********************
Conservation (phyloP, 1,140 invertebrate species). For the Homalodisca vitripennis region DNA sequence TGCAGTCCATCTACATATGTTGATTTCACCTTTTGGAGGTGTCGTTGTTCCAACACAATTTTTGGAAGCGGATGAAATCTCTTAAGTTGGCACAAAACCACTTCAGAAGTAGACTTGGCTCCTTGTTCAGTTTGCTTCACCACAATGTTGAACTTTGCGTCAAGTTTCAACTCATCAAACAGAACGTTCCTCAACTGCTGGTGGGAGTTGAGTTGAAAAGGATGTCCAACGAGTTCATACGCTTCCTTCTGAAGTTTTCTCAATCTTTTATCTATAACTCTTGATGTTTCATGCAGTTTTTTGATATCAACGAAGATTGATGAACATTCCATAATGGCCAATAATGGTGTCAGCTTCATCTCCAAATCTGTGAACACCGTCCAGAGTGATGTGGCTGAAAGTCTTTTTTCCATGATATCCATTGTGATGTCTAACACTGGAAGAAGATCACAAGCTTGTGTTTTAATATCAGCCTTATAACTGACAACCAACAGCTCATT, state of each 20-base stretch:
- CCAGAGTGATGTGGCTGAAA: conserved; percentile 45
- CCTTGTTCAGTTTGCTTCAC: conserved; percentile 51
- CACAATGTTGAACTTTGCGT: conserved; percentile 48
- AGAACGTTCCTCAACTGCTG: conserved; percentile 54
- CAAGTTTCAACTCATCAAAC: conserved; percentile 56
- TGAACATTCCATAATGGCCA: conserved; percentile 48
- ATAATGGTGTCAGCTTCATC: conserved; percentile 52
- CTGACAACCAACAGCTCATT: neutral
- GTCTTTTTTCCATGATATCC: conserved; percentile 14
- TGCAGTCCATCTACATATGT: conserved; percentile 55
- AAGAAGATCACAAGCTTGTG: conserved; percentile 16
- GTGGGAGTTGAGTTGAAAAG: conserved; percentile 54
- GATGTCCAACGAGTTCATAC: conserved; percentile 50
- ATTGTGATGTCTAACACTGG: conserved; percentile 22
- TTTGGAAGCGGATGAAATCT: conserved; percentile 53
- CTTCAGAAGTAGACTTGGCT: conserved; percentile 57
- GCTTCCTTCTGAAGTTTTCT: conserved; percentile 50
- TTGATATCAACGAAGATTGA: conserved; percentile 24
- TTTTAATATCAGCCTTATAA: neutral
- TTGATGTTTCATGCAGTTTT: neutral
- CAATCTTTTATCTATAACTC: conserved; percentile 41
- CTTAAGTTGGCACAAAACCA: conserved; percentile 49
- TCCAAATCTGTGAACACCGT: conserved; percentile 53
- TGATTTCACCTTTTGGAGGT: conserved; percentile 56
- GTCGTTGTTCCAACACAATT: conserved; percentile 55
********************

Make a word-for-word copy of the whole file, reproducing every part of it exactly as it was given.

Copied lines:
Conservation (phyloP, 1,140 invertebrate species). For the Homalodisca vitripennis region DNA sequence TGCAGTCCATCTACATATGTTGATTTCACCTTTTGGAGGTGTCGTTGTTCCAACACAATTTTTGGAAGCGGATGAAATCTCTTAAGTTGGCACAAAACCACTTCAGAAGTAGACTTGGCTCCTTGTTCAGTTTGCTTCACCACAATGTTGAACTTTGCGTCAAGTTTCAACTCATCAAACAGAACGTTCCTCAACTGCTGGTGGGAGTTGAGTTGAAAAGGATGTCCAACGAGTTCATACGCTTCCTTCTGAAGTTTTCTCAATCTTTTATCTATAACTCTTGATGTTTCATGCAGTTTTTTGATATCAACGAAGATTGATGAACATTCCATAATGGCCAATAATGGTGTCAGCTTCATCTCCAAATCTGTGAACACCGTCCAGAGTGATGTGGCTGAAAGTCTTTTTTCCATGATATCCATTGTGATGTCTAACACTGGAAGAAGATCACAAGCTTGTGTTTTAATATCAGCCTTATAACTGACAACCAACAGCTCATT, state of each 20-base stretch:
- CCAGAGTGATGTGGCTGAAA: conserved; percentile 45
- CCTTGTTCAGTTTGCTTCAC: conserved; percentile 51
- CACAATGTTGAACTTTGCGT: conserved; percentile 48
- AGAACGTTCCTCAACTGCTG: conserved; percentile 54
- CAAGTTTCAACTCATCAAAC: conserved; percentile 56
- TGAACATTCCATAATGGCCA: conserved; percentile 48
- ATAATGGTGTCAGCTTCATC: conserved; percentile 52
- CTGACAACCAACAGCTCATT: neutral
- GTCTTTTTTCCATGATATCC: conserved; percentile 14
- TGCAGTCCATCTACATATGT: conserved; percentile 55
- AAGAAGATCACAAGCTTGTG: conserved; percentile 16
- GTGGGAGTTGAGTTGAAAAG: conserved; percentile 54
- GATGTCCAACGAGTTCATAC: conserved; percentile 50
- ATTGTGATGTCTAACACTGG: conserved; percentile 22
- TTTGGAAGCGGATGAAATCT: conserved; percentile 53
- CTTCAGAAGTAGACTTGGCT: conserved; percentile 57
- GCTTCCTTCTGAAGTTTTCT: conserved; percentile 50
- TTGATATCAACGAAGATTGA: conserved; percentile 24
- TTTTAATATCAGCCTTATAA: neutral
- TTGATGTTTCATGCAGTTTT: neutral
- CAATCTTTTATCTATAACTC: conserved; percentile 41
- CTTAAGTTGGCACAAAACCA: conserved; percentile 49
- TCCAAATCTGTGAACACCGT: conserved; percentile 53
- TGATTTCACCTTTTGGAGGT: conserved; percentile 56
- GTCGTTGTTCCAACACAATT: conserved; percentile 55